The deceased being a man far advanced in life, and already greatly debilitated, both in body and mind, was, sometime about the month of May, 1817, visited by a severe paralytic affection, which benumbed, or rather entirely destroyed the powers of his right side; and he was, thereupon, put to his bed, from which he never arose. He continued to lie in that situation, gradually declining with the progress of time, till towards the close of the month of August, when he departed this life. During this long confinement he was visited by relations and friends and neighbors, of whom he had very many, and very respectable; they visited him in the morning, in the afternoon, in the evening; they, together with those of his household, watched with him at night, administered to his wants and his comforts, fed him, turned him, raised him, shifted him like a perfect infant. He never asked for food either by words or signs; he never refused it; he never said he had enough; he never rejected it; he took no concern about, nor had any regard to even the necessities and functions of nature. During all this time (except so far as I shall hereafter mention) he never spoke, he gave no intelligible signs of understanding or volition, only that with his left hand he would sometimes take the hand of a visitor and seem to draw it towards himself; but whether he could distinguish persons or recognize the countenance [page 663] of friends and neighbors could not be known, for he could discover it neither by words nor actions. Some of them, indeed, one or two, I believe, imagined that he recognized and distinguished them, but even they admit it was imagination only. He could hear, in some degree, for he seemed to notice the sound of the voice; he had the power of raising his eyes, but he raised them in a wild, unfixed stare which gave but little sign of intelligence--nay, rather, as some of the witnesses say, of a total want of it. When the minister of religion, in whose cure he was, called to visit him, he spoke to him, but he did not answer; he prayed with him, but he did not understand; he opened to him his duties and his hopes, but he gave no assent, except that at one time he thought he perceived an inclination of the head; and though this holy man seemed to think that this pastoral visit, this devotional exercise and this consolatory advice might have been soothing and refreshing to his soul, yet this inclination of the head was the only sign from which it could be collected, and even of that he was in some degree doubtful. The testimony of all the witnesses (except what shall hereafter be mentioned) concurs in establishing these facts, in proving this to have been the situation of the deceased from the time he was taken till the day of the making of this will, a period of ten weeks and more. And building their judgment upon these facts, and drawing their conclusions from this situation, they all concur, the clergyman excepted, in saying that he did not possess testamentary discretion and powers of mind.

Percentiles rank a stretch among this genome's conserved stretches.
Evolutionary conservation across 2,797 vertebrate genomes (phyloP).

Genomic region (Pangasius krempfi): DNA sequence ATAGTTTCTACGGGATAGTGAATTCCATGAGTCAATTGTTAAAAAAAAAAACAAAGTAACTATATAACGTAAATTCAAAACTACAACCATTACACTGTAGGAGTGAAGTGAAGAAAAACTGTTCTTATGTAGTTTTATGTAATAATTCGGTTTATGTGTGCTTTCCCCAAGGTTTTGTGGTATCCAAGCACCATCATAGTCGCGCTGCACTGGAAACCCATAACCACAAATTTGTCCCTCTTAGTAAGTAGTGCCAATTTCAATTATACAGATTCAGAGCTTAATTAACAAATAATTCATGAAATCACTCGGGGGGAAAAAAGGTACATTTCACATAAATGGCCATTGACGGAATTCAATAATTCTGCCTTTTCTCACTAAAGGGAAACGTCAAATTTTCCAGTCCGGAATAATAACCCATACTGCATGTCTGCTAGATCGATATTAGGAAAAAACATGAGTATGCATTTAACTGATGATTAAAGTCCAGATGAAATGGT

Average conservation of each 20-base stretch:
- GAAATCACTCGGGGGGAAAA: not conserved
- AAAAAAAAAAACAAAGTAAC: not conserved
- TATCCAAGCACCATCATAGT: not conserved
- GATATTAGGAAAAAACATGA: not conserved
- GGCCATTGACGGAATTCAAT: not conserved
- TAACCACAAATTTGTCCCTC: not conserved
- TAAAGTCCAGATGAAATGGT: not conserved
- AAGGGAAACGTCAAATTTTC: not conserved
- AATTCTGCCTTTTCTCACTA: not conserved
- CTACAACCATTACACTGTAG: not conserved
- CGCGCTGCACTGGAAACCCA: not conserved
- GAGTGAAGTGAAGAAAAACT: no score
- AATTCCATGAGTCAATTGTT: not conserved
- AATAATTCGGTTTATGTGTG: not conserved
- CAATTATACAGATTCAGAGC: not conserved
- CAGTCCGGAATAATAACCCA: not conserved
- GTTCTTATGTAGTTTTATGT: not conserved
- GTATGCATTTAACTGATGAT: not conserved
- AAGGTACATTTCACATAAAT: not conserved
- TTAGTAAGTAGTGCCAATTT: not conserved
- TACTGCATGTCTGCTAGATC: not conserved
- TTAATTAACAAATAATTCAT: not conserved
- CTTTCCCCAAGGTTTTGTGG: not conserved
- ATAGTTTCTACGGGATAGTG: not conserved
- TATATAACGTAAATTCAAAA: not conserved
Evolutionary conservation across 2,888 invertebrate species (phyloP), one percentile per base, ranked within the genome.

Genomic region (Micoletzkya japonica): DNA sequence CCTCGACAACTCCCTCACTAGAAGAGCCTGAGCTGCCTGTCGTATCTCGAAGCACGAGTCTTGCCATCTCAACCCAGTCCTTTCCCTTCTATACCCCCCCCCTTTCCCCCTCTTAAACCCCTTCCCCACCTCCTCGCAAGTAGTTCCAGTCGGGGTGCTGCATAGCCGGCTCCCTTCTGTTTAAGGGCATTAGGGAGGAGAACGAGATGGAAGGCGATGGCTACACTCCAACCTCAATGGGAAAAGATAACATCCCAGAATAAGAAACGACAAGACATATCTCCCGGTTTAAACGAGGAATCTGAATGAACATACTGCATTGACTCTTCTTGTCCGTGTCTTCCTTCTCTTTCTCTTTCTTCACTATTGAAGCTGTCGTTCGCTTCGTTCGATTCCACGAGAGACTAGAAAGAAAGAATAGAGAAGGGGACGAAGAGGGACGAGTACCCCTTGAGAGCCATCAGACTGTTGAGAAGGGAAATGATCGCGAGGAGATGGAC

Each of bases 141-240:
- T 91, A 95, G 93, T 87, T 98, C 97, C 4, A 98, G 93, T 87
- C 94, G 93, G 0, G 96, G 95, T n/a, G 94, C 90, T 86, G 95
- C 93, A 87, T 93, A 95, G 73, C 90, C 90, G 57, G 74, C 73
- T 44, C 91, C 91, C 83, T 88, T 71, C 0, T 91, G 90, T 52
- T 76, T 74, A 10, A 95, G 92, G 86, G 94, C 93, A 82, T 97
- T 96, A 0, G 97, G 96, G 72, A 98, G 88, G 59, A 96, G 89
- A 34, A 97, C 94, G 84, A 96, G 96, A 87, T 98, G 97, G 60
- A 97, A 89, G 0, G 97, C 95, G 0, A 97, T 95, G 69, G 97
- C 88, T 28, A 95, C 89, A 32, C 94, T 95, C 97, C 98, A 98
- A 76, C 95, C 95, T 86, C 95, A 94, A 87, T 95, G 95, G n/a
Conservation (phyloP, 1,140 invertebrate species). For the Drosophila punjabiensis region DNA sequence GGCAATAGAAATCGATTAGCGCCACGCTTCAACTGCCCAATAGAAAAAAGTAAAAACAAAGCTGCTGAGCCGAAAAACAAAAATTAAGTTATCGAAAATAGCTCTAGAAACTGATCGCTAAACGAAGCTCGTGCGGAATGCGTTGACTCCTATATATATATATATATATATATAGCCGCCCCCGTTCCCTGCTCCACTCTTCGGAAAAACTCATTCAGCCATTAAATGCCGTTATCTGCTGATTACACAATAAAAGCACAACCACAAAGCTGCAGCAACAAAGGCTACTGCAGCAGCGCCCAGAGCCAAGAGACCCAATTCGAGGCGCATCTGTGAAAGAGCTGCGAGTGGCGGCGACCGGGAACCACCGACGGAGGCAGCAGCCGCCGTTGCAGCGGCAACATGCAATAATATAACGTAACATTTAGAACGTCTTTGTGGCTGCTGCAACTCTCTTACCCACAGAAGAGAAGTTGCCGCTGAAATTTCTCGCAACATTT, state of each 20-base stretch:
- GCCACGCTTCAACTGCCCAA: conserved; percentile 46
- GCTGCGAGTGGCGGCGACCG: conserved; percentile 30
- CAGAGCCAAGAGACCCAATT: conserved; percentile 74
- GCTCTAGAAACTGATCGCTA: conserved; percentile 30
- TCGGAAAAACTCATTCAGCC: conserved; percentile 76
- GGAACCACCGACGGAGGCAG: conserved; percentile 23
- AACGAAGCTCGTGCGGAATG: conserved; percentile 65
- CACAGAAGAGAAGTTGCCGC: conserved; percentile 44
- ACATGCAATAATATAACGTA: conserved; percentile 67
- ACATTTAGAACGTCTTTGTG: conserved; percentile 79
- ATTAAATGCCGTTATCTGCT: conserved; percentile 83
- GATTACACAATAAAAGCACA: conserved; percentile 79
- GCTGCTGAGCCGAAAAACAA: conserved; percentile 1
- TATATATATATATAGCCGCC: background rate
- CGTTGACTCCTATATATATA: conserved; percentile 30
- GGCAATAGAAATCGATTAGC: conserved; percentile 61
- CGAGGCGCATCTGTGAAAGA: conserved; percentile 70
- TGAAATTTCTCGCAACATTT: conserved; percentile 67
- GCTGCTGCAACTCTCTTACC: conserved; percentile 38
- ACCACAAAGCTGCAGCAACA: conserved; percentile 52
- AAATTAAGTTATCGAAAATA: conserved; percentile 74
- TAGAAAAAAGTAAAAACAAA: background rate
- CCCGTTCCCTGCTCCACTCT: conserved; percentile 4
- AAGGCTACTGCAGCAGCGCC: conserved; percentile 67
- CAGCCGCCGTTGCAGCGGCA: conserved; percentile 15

I have said, that to the concurrence of the testimony of the witnesses, as to the facts above stated, there were some exceptions. John Phares, one of the subscribing witnesses, deposes that the deceased did frequently call him by name; he does not say during his illness, but it is to be presumed he so intended; he further deposes that within four or five weeks before the making of the will, when he called to see him, the deceased asked him many questions, principally about his family, and about a dispute which existed between him and his neighbor concerning a division line of their lands, which last, by the by, was a strange proof of sanity in a man in his situation. Mrs. Phares, also another subscribing witness, says that during this malady the deceased could speak, that he knew her, even in the night-time, and spoke to her, but she does not relate to what [page 664] extent he spoke, about what, or what he said. Charity Smith, I think a very aged and very respectable lady, a near relation of the defendant's wife, and also Mary Vancleve, the defendant's daughter, say that during this period the deceased did speak so that he could be understood by them, but to what amount or to what effect, particularly, they do not say. Now, however difficult it may be to reconcile what these witnesses say on this matter, with the rest of the testimony and with the condition of the deceased, as it appeared to others, yet, as they are persons of irreproachable character, and have sworn it, it must be admitted that he had some knowledge of those continually with him, and could distinguish one from another; that he had some sort of articulation and could utter some words, at least, so as to be understood by those around him. And this, I believe, is all they have sworn.
Let us take the condition of the deceased, then, up till the morning of the making of the will, to be varied so far from that given by the other witnesses, as this testimony necessarily varies it; that is to say, let us take it that he could and did distinguish one from another of his family, that he could and did speak and articulate some words and ask some questions, such as are stated, so that those around him could understand him; and in what situation still do we contemplate him? The powers of vision and articulation are mere organic powers; they are wholly distinct from the mind, and unless it could be shown that the images presented by the one were justly received and compared by the intellectual faculty, and that the words uttered by the other were expressive of the result of such comparison, they are no proof of sanity. Does the mere power of distinguishing persons, does the mere power of uttering indistinct and inarticulate sounds constitute or at all prove a testamentary capacity? Is every man capable of making a will? Can every man be presumed to be of sound mind and memory who can do this? Certainly idiots, lunatics and madmen can do it; persons in the raging of a fever, in the last stages of lingering disease, can do all this, when the mind can neither recollect, compare nor judge; nay, may we not say, with truth, that until death, by his near approach, has closed the eyes and sealed the lips, every one can do this; and yet, every one is not of sound and disposing mind and memory. The possession of these powers, then, afford [page 665] no argument against the conclusion which so irresistibly forces itself upon us from the whole course of the testimony.